12 Days of Trends: The Physical Environment Works For Everyone

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Melissa Marsh
Melissa Marsh
I am a passionate practitioner of Workplace Strategy and a leader in Change Management services. I have defined a career in workplace innovation by constantly seeking to explore ways to embed social and organizational design within real estate strategy, architecture, workplace design and master planning projects around the world. Across North America and Europe, I have had the great fortune of working with clients on the forefront of leveraging workplace to inform corporate culture and employee experience. Where appropriate this has included delivering alternative workplace solutions, and integration of physical and virtual work practices. I enjoy sharing knowledge and experience through teaching in both executive education and academic settings. I have contributed to courses for CoreNet, spearheaded international learning and technology initiatives, and lectured at UVA, Cornell and MIT's Sloan School of Management. I began my career following the completion of a Masters of Architecture thesis entitled Design for Achieving Strategic Business Objectives, supervised by DEGW founder Frank Duffy and Professor Diane Burton.

We’re counting down to 2020 by sharing 12 days of emerging workplace trends! Learn what trends our top global contributors are most excited to see evolve in the new year. 

Bonus Trend: The digitally enabled workplace serves up an ever-wider range of spaces and experiences to suit our cognitive diversity and stimulate our senses.

The coworking-driven consumerization of workplace has created new opportunities to support diversity—not just through policy, but through the physical environment. As coworking practices have spread to more traditional workplaces, people have become increasingly able to choose their spaces. New technologies that power the flexible office also enable providers to learn more about what people want from their spaces and respond more quickly—even instantly. Taken together, these shifts herald a new era in which the design of the workplace itself can welcome and support a wider range of preferences.

Our collective understanding of the meaning of diversity—and its benefits—has evolved. Approaches that emphasize only demographics leave out important ways in which people are unique. Upbringing, personality, and sensory acuity all impact how someone experiences a space. Cognitive and neuro-diversity—differences in how people think and process information—must also be considered if a workplace is truly going to support everyone.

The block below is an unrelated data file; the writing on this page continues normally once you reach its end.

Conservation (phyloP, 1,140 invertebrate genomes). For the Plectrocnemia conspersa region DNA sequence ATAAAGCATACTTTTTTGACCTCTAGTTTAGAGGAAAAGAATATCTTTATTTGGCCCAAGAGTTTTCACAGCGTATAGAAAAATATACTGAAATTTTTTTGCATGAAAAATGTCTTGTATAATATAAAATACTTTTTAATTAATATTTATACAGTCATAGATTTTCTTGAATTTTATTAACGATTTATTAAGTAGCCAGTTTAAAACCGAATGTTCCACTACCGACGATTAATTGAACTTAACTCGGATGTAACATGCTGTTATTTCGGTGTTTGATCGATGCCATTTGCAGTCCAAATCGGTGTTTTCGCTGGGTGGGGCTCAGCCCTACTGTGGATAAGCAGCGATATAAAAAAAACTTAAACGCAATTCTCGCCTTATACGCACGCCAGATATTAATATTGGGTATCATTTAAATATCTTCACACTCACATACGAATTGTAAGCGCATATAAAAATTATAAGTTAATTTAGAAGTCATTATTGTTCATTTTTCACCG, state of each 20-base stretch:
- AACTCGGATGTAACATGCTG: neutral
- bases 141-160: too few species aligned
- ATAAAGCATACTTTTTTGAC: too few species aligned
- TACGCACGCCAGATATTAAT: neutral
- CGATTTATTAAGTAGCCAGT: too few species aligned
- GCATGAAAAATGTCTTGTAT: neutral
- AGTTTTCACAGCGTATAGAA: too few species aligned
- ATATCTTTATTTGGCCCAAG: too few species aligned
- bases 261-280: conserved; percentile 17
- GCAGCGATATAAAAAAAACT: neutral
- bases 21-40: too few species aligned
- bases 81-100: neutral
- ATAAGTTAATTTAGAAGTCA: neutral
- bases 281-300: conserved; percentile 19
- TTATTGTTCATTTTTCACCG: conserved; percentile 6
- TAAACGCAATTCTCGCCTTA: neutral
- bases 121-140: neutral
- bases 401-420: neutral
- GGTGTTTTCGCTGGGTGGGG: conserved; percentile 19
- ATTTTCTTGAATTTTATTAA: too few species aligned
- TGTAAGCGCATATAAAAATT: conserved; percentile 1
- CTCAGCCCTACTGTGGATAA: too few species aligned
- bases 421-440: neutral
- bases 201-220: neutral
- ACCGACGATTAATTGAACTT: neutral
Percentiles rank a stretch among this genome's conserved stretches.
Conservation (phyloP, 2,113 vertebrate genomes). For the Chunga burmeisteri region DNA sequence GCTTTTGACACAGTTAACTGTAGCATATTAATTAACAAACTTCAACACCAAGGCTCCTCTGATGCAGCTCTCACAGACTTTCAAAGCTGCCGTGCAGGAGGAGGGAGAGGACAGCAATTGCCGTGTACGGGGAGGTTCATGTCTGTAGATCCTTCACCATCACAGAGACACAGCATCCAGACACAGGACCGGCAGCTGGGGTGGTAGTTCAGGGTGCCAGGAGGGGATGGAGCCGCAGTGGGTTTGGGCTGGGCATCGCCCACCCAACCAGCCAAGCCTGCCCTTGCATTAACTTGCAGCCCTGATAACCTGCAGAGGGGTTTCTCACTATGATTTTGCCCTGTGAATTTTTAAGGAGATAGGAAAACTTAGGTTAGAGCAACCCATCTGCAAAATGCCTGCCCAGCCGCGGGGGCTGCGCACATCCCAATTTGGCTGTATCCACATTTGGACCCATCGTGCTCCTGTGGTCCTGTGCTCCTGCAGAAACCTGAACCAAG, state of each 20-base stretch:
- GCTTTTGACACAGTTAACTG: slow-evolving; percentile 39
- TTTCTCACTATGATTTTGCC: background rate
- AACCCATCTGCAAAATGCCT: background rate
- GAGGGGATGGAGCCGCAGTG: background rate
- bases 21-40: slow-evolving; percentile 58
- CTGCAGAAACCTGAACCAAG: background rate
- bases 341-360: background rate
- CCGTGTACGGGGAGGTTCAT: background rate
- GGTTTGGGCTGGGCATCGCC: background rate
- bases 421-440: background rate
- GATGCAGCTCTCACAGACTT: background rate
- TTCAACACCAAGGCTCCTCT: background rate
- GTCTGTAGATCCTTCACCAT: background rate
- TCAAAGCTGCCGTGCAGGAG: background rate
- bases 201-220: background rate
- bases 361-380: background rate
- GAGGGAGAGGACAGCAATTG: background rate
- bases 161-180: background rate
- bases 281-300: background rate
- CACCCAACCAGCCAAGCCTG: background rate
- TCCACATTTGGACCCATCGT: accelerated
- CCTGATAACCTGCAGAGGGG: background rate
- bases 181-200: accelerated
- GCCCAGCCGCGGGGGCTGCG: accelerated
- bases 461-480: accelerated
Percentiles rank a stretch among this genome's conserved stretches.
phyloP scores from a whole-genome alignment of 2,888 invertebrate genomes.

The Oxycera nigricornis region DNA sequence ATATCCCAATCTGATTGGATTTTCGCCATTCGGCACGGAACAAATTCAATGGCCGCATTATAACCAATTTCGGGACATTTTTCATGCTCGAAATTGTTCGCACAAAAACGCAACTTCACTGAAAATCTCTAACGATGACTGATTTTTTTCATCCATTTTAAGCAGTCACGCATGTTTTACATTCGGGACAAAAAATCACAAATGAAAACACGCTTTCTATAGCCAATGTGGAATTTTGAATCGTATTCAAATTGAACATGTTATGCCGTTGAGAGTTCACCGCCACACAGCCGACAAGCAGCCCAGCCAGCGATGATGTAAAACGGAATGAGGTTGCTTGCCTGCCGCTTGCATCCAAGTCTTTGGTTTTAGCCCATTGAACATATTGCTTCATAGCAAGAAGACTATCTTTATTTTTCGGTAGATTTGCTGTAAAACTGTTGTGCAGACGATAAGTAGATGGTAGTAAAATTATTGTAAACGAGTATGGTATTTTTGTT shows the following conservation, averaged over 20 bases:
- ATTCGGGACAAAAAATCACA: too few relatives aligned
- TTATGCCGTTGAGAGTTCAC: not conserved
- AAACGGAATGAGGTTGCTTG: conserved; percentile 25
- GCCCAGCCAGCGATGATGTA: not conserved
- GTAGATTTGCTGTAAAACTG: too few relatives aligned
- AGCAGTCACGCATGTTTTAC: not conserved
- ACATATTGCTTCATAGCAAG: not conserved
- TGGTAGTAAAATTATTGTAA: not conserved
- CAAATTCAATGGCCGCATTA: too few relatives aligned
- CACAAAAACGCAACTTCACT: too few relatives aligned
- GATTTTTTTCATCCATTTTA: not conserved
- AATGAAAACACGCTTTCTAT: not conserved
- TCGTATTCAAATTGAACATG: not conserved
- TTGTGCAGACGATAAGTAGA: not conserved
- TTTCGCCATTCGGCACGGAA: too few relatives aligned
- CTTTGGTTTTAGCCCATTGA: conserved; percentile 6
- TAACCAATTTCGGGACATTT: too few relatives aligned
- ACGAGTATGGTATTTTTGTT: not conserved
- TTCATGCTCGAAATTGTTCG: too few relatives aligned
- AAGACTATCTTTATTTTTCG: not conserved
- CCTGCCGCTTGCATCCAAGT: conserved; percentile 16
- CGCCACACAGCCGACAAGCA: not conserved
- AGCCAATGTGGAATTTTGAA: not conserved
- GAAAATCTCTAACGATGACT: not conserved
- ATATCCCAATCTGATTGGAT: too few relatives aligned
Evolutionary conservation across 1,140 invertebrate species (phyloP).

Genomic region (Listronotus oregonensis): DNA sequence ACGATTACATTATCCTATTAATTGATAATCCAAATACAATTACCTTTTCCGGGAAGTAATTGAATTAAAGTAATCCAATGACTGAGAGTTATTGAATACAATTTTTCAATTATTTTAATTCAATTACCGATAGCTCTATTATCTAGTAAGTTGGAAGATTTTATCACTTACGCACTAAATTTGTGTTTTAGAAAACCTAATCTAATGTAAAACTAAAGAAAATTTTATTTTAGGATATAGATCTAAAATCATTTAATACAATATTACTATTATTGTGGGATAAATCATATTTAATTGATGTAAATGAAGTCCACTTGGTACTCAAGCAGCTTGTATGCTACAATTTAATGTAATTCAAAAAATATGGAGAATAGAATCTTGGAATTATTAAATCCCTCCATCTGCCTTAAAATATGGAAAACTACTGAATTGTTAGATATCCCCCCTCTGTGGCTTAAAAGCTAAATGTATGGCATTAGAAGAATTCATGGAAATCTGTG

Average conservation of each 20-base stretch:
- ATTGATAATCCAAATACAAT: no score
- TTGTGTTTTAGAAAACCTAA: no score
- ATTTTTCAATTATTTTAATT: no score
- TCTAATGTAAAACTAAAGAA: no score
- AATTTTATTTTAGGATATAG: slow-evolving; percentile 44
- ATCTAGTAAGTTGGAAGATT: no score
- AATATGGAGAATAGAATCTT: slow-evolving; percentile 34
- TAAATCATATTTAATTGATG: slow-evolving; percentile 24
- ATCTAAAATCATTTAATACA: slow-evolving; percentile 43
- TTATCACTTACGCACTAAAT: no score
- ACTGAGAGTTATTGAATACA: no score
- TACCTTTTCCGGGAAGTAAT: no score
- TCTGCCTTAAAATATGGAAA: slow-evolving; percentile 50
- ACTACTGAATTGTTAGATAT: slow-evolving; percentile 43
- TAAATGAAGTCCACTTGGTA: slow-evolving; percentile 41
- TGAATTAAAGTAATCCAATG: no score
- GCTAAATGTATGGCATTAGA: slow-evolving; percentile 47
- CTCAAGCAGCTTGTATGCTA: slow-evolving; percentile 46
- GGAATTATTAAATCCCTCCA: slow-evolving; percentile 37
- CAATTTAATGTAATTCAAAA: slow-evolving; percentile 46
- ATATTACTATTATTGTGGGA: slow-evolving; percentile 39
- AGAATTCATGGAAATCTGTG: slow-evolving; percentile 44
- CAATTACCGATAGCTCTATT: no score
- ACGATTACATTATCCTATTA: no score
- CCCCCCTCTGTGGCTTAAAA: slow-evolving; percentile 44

Each person was born with a bespoke sensory system that defines how they interact with the world and the kinds of environments they prefer, so spaces are more likely to welcome and support a wide range of occupants when they provide a wide range of multisensory experiences. For instance, a workplace might provide a lounge with bean bag chairs and subdued lighting as an alternative to a more traditionally-furnished space. In work areas, it may make sense to offer both traditional desks and flexible desks or remote capabilities. When complemented by a philosophy that has autonomy at its root, such as Activity-Based Working (ABW), this empowers people to choose the environment that suits their needs at any given moment.

Just as a city feels dead if it is all the same—lacking variety, history, and choice—interior architecture suffers when it is overly uniform. The good news is that spaces don’t all have to be the same. Companies that want to offer their people great spaces are drawing inspiration from a range of non-office environments, including retail stores, schools, hotels and restaurants, all of which share a service orientation with the coworking-inspired multisensory office. Coworking-led experimentation offers a way to quickly iterate and understand people’s preferences

Technology is key: a digital layer, mostly from occupants using mobile devices to control their environment, has made it possible to gather data and customize the workplace in ways that did not exist just a few years ago. The future includes a conference room that welcomes you when you enter and adjusts the lighting to suit your preferences. It has a desk that isn’t just sit-stand, but that reminds you to change position because it’s connected to your FitBit.

Some of these changes have been on the horizon for some time. What is new is that we can now deliver diversity of space affordably and at scale. It’s time to create environments that support each of their occupants as individuals, providing a better workplace experience for all.

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